AMY GOODMAN: So, why this great disparity between how people in the United States talk about the creation myth of the United States, if you will—I’m not talking about indigenous people, Native American people—and this story that you have researched?

GERALD HORNE: Well, it is fair to say that the United States did provide a sanctuary for Europeans. Indeed, I think part of the, quote, “genius,” unquote, of the U.S. project, if there was such a genius, was the fact that the founders in the United States basically called a formal truce, a formal ceasefire, with regard to the religious warfare that had been bedeviling Europe for many decades and centuries—that is to say, Protestant London, so-called, versus Catholic Madrid and Catholic France. What the settlers on the North American mainland did was call a formal truce with regard to religious conflict, but then they opened a new front with regard to race—that is to say, Europeans versus non-Europeans.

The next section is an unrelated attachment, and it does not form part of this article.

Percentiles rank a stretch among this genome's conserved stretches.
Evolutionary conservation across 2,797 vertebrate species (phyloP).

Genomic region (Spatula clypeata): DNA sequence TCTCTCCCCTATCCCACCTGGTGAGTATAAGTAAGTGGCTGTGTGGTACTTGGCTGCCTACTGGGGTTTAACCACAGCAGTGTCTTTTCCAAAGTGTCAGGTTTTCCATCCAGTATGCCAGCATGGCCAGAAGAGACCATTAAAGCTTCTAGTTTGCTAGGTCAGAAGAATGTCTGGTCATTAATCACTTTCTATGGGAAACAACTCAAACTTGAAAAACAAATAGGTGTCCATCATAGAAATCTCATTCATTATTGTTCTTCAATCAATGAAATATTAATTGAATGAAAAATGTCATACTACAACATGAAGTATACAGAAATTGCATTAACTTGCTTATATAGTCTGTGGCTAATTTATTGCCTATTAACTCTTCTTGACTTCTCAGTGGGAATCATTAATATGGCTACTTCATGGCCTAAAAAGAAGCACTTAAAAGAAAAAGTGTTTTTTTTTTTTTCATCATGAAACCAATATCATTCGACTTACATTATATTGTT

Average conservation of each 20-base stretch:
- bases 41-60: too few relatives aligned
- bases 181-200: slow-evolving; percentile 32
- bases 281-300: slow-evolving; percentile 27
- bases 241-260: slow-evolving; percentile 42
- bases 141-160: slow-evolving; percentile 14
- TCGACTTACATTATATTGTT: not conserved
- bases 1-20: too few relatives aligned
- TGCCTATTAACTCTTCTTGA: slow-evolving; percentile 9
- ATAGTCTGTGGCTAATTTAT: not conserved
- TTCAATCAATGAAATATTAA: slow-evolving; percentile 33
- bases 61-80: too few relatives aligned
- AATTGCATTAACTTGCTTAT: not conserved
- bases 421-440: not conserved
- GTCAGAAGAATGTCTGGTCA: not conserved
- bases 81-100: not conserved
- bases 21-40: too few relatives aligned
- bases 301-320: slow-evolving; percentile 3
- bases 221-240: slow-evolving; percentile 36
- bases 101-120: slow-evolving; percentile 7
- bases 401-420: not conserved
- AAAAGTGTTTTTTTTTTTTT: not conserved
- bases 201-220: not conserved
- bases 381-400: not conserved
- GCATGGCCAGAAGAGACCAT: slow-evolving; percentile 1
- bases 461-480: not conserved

This, at once, broadened the base for the settler project. That is to say, they could draw upon those defined as white who had roots from the Atlantic to the Ural Mountains, and indeed even to the Arab world, if you look at people like Ralph Nader and Marlo Thomas, for example, whose roots are in Lebanon but are considered to be, quote, “white,” unquote. This obviously expanded the population base for the settler project. And because many rights were then accorded to these newly minted whites, it obviously helped to ensure that many of them would be beholden to the country that then emerged, the United States of America, whereas those of us who were not defined as white got the short end of the stick, if you like.

JUAN GONZÁLEZ: And, Gerald Horne, as a result of that, during the American Revolution, what was the perception or the attitude of the African slaves in the U.S. to that conflict? You also—you talk about, during the colonial times, many slaves preferred to flee to the Spanish colonies or the French colonies, rather than to stay in the American colonies of England.